Mino Ware


The history of Mino Yaki goes back some 1,300 years. The techniques of making a Sueki ware were introduced from Korea and then in the 10th century, an ash glaze called shirashi started to be used. This simply amounted to the glazing of the Sue ware with the glaze. It was about this time that the number of kilns increased and a production center for this ware became established.
From the end of the 16th and into the 17th century, pieces reflecting the taste of tea exponents were made as the ceremonial drinking of tea became more popular.

In all, there are 15 different types of Mino Yaki which have officially been designated as a Traditional Craft. Of these, Shino, Kizeto, Oribe and Setoguro have a carefully controlled coloring, while the pale color of the clay and the glaze are so well balanced. Today, they are making of various pieces of tableware, tea bowls, vases and ornaments.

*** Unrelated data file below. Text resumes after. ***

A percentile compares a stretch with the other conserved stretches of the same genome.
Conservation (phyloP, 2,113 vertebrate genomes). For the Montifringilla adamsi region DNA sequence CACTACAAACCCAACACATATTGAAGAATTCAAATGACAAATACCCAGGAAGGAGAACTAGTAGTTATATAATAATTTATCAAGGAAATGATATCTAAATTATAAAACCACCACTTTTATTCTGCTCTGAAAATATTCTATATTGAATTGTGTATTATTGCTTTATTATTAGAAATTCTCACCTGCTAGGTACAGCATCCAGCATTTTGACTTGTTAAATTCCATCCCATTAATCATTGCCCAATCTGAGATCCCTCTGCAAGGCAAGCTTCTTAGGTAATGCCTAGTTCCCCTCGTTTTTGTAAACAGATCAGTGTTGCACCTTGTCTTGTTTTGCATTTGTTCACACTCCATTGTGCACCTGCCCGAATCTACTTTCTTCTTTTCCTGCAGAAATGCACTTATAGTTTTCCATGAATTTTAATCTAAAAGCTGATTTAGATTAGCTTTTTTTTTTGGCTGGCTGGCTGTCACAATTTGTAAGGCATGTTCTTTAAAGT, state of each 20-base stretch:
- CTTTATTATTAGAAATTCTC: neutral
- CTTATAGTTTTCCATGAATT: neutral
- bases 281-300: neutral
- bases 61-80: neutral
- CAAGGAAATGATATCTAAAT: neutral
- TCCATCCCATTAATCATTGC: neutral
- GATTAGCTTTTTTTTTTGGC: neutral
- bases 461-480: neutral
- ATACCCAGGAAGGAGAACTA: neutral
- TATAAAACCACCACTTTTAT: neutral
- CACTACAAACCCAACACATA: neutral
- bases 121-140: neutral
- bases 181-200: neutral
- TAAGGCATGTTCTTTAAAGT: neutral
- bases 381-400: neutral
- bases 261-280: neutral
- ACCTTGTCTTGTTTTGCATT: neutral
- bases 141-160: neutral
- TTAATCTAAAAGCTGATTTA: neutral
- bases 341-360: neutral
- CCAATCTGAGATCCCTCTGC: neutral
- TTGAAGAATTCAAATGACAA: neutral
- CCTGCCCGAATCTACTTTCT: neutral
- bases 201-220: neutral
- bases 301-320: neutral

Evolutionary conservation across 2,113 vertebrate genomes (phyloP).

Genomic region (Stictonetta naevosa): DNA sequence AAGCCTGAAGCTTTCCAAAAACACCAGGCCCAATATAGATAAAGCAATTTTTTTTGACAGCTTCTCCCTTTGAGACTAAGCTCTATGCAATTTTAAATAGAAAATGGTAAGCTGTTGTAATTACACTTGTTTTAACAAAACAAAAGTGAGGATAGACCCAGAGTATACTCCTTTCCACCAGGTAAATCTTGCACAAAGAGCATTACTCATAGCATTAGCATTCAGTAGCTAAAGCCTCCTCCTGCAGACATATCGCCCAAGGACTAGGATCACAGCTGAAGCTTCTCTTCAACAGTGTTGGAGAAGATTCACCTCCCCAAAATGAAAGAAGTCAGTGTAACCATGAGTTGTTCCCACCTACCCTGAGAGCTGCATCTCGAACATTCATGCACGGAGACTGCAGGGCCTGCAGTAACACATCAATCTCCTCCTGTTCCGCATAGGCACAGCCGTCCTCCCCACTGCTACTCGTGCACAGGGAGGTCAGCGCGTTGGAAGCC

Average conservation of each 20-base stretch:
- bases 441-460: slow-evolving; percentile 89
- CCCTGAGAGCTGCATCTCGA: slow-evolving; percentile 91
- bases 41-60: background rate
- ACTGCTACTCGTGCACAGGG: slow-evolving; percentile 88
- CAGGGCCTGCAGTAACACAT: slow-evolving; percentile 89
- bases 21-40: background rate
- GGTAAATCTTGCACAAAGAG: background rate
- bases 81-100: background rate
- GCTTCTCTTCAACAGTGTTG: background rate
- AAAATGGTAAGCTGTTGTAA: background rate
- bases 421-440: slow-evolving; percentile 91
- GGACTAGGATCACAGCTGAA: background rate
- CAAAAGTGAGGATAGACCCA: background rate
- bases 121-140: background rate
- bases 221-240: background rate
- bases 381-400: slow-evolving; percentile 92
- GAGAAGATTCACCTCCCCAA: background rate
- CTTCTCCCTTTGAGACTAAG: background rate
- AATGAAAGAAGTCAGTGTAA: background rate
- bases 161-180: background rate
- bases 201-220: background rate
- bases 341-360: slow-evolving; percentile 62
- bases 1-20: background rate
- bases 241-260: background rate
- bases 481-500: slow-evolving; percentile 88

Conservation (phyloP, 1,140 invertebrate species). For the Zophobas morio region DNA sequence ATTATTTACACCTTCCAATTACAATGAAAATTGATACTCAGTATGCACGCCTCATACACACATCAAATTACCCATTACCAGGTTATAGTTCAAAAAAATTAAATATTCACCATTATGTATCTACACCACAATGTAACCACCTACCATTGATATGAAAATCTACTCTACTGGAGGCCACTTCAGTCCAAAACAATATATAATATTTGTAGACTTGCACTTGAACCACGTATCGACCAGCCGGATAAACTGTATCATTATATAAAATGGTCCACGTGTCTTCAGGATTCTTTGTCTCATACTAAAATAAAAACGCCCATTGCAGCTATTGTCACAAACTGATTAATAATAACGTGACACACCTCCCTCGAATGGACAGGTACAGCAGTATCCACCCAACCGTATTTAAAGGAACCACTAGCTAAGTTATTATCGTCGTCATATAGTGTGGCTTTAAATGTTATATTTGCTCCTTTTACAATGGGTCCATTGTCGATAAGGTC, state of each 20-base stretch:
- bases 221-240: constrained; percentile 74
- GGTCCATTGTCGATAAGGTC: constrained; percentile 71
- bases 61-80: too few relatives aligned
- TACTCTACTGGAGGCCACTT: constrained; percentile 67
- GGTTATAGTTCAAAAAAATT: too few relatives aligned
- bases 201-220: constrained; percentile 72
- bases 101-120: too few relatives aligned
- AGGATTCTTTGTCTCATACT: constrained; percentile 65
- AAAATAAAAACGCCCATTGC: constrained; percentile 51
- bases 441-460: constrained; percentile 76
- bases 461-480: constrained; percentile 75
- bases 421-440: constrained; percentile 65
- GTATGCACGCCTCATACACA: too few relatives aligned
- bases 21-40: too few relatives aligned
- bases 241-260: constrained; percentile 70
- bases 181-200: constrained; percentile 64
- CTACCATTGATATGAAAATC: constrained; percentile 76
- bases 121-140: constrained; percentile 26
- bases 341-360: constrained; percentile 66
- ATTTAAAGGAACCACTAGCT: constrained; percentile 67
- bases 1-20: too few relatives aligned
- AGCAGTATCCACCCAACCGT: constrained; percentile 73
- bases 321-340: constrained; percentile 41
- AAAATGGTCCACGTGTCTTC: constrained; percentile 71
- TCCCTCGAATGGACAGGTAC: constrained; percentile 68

There are fifteen types of Mino yaki designated as traditional crafts. Among these, Shino, Kizeto, Oribe, Setoguro, and others are valued for their use of color, with pale colors, soft textures and overglaze, and well-balanced designs.

How to make

Techniques used include wheel throwing, hand forming, and casting. After forming, patterns are carved into the clay, or made using bamboo and metal combs. After the clay is decorated, it is bisque fired. After bisque firing, glaze such as shinoyu, kizetoyu, oribeyu, and others are used before glost firing. Finally, over glazed decorations are made using traditional Japanese pigments.